Don’t put up with your partner’s snoring
PUBLISHED: 15:54 24 September 2018 | UPDATED: 16:06 24 September 2018
Quality not quantity is what counts.
Far too many of us crawl out of bed each morning in a zombie like state reaching for a cup of coffee to perk us up and feeling like we could do with more sleep.
Whether it’s our partner snoring like a freight train or lying awake worrying about the next day, sleep deprivation seems to dominate our conversations and our lives.
But researchers from the University of Oxford recently revealed that we are actually getting more sleep than we did four decades ago. Nicky Barrell asks is it quality not quantity that matters?
The Journal of Sleep Research published study found that the average time that Brits spent asleep has increased from 7 hrs 23 mins to 8 hrs 6 mins over the past four decades.
Whilst employed people slept an extra 45 minutes a night, it also found that retirees slept an additional 27 mins in the studies from 1974 to 2015.
The findings are due to a decline in what the researchers described as “work-sleep conflict” in that we are now finding it easier to balance the demands of work with a good night’s sleep.
But according to the Sleep Apnoea Trust feeling restored after a night’s sleep is based on the quality not how much sleep you get.
Sleep apnoea affects up to 4 million people across the UK with only 1 million diagnosed and East Anglia has one of the highest rates in the country.
Symptoms range from lack of attention and excessive sleepiness to high blood pressure, type 2 diabetes, depression and loss of sex drive.
“People are getting bigger in the UK and obesity is a major contributing factor to the increase in obstructive sleep apnoea – we are now seeing in the UK the same levels of sleep apnoea which were seen in America seven years ago,” said Sleep Apnoea Trust managing secretary Chris Rogers.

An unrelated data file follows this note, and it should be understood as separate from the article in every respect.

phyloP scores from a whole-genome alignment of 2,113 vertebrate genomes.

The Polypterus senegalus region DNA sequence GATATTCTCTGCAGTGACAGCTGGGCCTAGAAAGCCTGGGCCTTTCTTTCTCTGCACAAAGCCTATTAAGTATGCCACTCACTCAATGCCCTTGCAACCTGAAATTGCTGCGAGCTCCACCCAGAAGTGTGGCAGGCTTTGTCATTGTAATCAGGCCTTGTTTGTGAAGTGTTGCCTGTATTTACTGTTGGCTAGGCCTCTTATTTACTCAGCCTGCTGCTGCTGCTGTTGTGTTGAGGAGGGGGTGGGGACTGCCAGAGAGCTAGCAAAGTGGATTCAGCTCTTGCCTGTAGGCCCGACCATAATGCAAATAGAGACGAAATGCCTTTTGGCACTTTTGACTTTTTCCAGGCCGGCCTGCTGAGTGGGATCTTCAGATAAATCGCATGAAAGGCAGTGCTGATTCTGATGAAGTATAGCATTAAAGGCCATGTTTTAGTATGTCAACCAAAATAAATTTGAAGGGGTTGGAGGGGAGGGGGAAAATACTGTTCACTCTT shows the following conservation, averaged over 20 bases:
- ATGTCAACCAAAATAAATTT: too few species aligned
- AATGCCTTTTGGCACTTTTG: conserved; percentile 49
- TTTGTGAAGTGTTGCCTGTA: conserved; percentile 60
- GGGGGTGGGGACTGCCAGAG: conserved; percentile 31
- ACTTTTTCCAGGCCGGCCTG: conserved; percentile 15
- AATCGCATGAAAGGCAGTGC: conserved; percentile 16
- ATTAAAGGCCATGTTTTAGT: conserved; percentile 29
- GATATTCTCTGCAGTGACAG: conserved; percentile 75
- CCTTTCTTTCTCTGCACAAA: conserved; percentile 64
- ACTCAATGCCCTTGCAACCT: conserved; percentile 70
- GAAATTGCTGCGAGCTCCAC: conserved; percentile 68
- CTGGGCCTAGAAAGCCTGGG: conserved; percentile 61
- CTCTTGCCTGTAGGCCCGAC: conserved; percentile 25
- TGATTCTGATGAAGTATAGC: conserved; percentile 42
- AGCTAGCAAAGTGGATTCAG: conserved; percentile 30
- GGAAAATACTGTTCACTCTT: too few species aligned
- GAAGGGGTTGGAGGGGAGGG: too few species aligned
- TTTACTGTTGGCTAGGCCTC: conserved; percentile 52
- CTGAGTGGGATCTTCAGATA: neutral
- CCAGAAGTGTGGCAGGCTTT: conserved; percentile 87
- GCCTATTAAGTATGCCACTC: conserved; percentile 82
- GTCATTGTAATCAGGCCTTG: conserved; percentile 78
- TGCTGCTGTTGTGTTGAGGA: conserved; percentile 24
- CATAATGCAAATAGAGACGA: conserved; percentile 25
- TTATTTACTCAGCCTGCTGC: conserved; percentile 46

At 6ft 3 inch, ex rugby player and business man know only too well the impact of sleep apnoea, he was forced by his colleagues to stay in a separate hotel because of his loud snoring. “When I snored the whole of England knew about it.”
And would fall asleep at inappropriate times In the days of Mrs Thatcher it was called cat napping but now people realise it is an illness.”
It was only when he went to his GP and onto a sleep clinic that he discovered he would stop breathing 55 times every hour. Now Chris uses a CPAP machine which pumps air slightly about normal pressure enabling him to breathe through the night and wake up in the morning feeling refreshed.
So if you’re worried about your lack of sleep or are being kept awake by your partners snoring – you don’t have to suffer in silence.
Fill in a simple questionnaire (Epworth sleeping scale) and contact your GP if the score is over 10.
History of Sleep
Around 70,000-40,000 BC, Neanderthal man stopped polyphasic (multiple rest-activity) cycles in a 24-hour period and adopted monophasic (sleep at night, awake by day) patterns instead.
Early civilisations such as Mesopotamia, India, Egypt and China used remedies including chanting, blood-letting and herbs to regulate sleep patterns and dreams.
20th century scientists Rechtschaffen and Kales scored stages of sleep - our deepest sleep (AKA slow-wave sleep) consists of stages 3 and 4 of non-REM stages. If you’re woken from slow-wave sleep you are more typically tired.
How much sleep should we get?
• Newborns (0-3 months): 14-17 hours each day
• Infants (4-11 months): 12-15 hours
• Toddlers (1-2 years): 11-14 hours
• Preschoolers (3-5): 10-13 hours
• School age children (6-13): 9-11 hours
• Teenagers (14-17): 8-10 hours
• Younger adults (18-25): 7-9 hours
• Adults (26-64): 7-9 hours
• Older adults (65+): 7-8 hours
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